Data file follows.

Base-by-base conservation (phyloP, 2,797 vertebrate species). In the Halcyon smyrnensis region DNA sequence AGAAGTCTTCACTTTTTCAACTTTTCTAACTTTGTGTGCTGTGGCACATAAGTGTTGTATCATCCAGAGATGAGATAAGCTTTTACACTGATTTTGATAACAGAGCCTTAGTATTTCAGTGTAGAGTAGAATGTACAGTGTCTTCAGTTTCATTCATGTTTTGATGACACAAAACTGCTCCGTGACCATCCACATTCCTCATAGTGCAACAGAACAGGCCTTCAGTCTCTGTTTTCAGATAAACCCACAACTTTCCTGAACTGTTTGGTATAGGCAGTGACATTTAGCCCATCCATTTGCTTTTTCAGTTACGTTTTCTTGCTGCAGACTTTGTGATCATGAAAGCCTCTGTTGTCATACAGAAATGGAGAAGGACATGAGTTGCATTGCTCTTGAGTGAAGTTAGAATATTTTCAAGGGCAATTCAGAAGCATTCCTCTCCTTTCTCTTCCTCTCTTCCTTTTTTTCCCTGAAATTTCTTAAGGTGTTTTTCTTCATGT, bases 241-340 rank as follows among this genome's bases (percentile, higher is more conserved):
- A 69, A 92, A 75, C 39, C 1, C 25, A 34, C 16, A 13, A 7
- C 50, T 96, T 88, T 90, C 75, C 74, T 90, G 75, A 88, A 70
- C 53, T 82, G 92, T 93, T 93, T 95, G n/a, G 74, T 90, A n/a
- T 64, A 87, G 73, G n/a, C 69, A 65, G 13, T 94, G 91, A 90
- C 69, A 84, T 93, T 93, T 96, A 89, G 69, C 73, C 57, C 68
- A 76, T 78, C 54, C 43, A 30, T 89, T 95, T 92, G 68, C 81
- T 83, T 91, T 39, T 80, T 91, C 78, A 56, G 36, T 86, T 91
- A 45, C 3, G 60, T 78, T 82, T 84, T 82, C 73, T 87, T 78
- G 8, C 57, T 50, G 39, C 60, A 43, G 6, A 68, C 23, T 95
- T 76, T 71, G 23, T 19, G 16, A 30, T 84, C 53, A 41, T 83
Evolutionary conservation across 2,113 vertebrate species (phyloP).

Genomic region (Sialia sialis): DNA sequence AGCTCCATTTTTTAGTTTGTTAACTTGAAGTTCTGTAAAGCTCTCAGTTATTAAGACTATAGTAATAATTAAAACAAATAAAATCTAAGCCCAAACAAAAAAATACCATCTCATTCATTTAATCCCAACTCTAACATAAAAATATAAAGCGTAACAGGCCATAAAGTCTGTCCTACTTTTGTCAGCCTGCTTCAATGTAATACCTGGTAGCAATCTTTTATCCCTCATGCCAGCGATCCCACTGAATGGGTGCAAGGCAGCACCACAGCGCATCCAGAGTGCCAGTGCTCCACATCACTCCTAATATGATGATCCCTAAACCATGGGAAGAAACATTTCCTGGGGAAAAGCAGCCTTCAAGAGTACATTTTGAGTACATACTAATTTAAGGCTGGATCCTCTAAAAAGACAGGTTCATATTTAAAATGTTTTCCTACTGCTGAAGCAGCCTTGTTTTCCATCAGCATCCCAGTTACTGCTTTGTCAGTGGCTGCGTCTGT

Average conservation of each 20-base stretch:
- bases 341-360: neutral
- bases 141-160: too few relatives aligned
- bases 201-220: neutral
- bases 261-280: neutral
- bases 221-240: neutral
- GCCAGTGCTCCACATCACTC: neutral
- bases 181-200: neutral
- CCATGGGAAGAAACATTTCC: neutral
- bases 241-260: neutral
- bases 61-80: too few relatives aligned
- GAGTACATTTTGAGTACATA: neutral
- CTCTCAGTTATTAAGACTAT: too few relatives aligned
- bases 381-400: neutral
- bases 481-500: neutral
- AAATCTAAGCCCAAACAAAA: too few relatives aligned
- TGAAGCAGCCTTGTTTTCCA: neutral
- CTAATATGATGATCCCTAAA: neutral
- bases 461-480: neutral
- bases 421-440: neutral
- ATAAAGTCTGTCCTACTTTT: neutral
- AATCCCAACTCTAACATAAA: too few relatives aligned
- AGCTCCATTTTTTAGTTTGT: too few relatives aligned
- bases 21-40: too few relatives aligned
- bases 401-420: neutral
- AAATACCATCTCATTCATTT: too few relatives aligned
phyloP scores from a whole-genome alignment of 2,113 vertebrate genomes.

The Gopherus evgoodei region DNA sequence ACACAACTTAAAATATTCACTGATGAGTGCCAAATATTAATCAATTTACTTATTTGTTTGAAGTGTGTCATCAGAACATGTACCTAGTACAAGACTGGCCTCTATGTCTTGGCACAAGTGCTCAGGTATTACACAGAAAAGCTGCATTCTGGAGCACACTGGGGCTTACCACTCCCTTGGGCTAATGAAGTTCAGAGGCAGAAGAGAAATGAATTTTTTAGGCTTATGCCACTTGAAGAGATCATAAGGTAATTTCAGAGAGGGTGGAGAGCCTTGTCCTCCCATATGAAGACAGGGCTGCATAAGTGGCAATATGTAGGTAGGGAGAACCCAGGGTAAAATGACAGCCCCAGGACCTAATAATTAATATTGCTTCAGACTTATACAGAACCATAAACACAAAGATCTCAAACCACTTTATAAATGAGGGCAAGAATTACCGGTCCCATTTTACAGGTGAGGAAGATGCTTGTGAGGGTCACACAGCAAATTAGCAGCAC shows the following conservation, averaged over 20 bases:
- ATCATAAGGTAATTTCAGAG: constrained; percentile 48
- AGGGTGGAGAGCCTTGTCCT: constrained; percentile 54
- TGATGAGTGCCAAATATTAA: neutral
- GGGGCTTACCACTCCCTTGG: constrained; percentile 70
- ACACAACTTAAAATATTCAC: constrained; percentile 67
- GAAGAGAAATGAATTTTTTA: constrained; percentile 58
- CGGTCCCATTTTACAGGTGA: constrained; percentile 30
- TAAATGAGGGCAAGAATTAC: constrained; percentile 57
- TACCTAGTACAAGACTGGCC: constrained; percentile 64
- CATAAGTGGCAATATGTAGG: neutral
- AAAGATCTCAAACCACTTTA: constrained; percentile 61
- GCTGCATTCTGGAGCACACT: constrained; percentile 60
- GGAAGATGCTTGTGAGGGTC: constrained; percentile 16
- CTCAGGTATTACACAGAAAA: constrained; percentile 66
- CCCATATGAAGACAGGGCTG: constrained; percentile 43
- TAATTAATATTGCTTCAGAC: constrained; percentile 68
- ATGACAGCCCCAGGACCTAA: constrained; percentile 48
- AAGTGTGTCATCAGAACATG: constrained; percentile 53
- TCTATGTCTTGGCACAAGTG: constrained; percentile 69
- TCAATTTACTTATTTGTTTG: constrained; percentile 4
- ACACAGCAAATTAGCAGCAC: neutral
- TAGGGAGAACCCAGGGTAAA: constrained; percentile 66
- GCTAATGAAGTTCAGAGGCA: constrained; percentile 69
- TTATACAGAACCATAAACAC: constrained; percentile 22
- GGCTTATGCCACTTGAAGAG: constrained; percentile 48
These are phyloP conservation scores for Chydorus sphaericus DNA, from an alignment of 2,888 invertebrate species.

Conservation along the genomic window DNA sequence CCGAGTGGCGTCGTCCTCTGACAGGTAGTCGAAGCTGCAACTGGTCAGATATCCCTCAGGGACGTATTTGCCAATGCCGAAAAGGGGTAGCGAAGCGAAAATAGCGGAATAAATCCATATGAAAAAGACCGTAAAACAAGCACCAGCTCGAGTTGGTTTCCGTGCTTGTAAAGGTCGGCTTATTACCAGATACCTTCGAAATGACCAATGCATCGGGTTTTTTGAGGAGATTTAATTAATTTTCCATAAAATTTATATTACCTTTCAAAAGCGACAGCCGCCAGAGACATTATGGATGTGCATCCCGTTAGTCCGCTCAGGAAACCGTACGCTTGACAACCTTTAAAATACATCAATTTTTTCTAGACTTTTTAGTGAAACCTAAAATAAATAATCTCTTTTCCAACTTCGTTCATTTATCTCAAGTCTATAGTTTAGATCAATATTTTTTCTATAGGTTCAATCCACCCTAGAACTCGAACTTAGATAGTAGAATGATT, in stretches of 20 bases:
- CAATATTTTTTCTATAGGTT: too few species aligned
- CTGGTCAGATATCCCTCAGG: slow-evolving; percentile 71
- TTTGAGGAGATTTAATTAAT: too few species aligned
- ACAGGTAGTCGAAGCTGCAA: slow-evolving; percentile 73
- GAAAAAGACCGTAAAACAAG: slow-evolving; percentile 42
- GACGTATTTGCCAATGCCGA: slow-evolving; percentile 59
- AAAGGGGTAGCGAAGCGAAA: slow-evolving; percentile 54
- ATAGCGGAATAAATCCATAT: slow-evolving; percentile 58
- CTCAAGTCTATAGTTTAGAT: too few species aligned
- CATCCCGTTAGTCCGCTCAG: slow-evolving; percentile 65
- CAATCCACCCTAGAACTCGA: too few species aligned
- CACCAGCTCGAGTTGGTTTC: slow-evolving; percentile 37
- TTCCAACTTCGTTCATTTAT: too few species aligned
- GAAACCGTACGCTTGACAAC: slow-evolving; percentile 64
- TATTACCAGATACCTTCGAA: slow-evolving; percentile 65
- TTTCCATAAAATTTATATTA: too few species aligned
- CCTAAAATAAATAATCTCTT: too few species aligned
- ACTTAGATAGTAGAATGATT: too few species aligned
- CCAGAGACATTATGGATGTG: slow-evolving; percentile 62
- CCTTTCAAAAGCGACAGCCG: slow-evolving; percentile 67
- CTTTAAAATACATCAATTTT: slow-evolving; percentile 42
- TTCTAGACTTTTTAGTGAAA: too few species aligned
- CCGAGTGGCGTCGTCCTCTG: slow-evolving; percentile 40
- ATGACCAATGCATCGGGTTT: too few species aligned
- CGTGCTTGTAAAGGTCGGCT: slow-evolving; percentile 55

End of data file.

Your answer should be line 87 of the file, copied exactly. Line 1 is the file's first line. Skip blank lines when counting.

- CCAGAGACATTATGGATGTG: slow-evolving; percentile 62